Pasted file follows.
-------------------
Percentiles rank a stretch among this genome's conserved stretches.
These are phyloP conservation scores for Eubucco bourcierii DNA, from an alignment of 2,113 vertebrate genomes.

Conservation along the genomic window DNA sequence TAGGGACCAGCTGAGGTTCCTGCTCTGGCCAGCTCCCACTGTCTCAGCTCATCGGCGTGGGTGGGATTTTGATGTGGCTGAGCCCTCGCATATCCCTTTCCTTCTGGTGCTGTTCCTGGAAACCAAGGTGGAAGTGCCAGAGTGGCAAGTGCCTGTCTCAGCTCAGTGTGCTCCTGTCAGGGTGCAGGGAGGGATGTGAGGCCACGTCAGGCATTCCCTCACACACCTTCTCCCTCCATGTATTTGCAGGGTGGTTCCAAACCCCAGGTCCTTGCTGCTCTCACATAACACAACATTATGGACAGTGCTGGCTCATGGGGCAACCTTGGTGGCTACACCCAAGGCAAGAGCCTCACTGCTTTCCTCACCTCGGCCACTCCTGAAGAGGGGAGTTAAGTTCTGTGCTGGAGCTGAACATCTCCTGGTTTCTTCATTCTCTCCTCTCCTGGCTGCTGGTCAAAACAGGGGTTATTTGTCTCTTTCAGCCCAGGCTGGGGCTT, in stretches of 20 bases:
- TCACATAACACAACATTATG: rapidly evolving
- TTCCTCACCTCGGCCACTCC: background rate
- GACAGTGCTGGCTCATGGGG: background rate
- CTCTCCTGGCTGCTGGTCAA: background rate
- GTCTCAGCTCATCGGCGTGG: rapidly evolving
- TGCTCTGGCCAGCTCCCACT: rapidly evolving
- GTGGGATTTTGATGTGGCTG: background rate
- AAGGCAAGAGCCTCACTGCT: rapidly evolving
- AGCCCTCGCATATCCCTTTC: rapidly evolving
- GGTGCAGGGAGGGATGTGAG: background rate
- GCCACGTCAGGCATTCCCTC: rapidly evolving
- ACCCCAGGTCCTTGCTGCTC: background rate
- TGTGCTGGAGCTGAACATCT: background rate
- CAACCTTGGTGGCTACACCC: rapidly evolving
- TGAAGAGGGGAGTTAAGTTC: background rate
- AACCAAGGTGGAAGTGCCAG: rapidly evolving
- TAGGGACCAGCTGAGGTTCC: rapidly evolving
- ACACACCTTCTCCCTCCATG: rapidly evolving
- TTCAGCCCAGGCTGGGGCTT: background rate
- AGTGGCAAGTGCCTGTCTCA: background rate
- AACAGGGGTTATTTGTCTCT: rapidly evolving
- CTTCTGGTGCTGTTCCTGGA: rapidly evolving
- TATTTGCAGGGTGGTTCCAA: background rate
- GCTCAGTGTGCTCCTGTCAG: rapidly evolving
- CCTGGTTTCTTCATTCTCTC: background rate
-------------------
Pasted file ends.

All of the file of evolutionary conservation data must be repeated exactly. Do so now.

Percentiles rank a stretch among this genome's conserved stretches.
These are phyloP conservation scores for Eubucco bourcierii DNA, from an alignment of 2,113 vertebrate genomes.

Conservation along the genomic window DNA sequence TAGGGACCAGCTGAGGTTCCTGCTCTGGCCAGCTCCCACTGTCTCAGCTCATCGGCGTGGGTGGGATTTTGATGTGGCTGAGCCCTCGCATATCCCTTTCCTTCTGGTGCTGTTCCTGGAAACCAAGGTGGAAGTGCCAGAGTGGCAAGTGCCTGTCTCAGCTCAGTGTGCTCCTGTCAGGGTGCAGGGAGGGATGTGAGGCCACGTCAGGCATTCCCTCACACACCTTCTCCCTCCATGTATTTGCAGGGTGGTTCCAAACCCCAGGTCCTTGCTGCTCTCACATAACACAACATTATGGACAGTGCTGGCTCATGGGGCAACCTTGGTGGCTACACCCAAGGCAAGAGCCTCACTGCTTTCCTCACCTCGGCCACTCCTGAAGAGGGGAGTTAAGTTCTGTGCTGGAGCTGAACATCTCCTGGTTTCTTCATTCTCTCCTCTCCTGGCTGCTGGTCAAAACAGGGGTTATTTGTCTCTTTCAGCCCAGGCTGGGGCTT, in stretches of 20 bases:
- TCACATAACACAACATTATG: rapidly evolving
- TTCCTCACCTCGGCCACTCC: background rate
- GACAGTGCTGGCTCATGGGG: background rate
- CTCTCCTGGCTGCTGGTCAA: background rate
- GTCTCAGCTCATCGGCGTGG: rapidly evolving
- TGCTCTGGCCAGCTCCCACT: rapidly evolving
- GTGGGATTTTGATGTGGCTG: background rate
- AAGGCAAGAGCCTCACTGCT: rapidly evolving
- AGCCCTCGCATATCCCTTTC: rapidly evolving
- GGTGCAGGGAGGGATGTGAG: background rate
- GCCACGTCAGGCATTCCCTC: rapidly evolving
- ACCCCAGGTCCTTGCTGCTC: background rate
- TGTGCTGGAGCTGAACATCT: background rate
- CAACCTTGGTGGCTACACCC: rapidly evolving
- TGAAGAGGGGAGTTAAGTTC: background rate
- AACCAAGGTGGAAGTGCCAG: rapidly evolving
- TAGGGACCAGCTGAGGTTCC: rapidly evolving
- ACACACCTTCTCCCTCCATG: rapidly evolving
- TTCAGCCCAGGCTGGGGCTT: background rate
- AGTGGCAAGTGCCTGTCTCA: background rate
- AACAGGGGTTATTTGTCTCT: rapidly evolving
- CTTCTGGTGCTGTTCCTGGA: rapidly evolving
- TATTTGCAGGGTGGTTCCAA: background rate
- GCTCAGTGTGCTCCTGTCAG: rapidly evolving
- CCTGGTTTCTTCATTCTCTC: background rate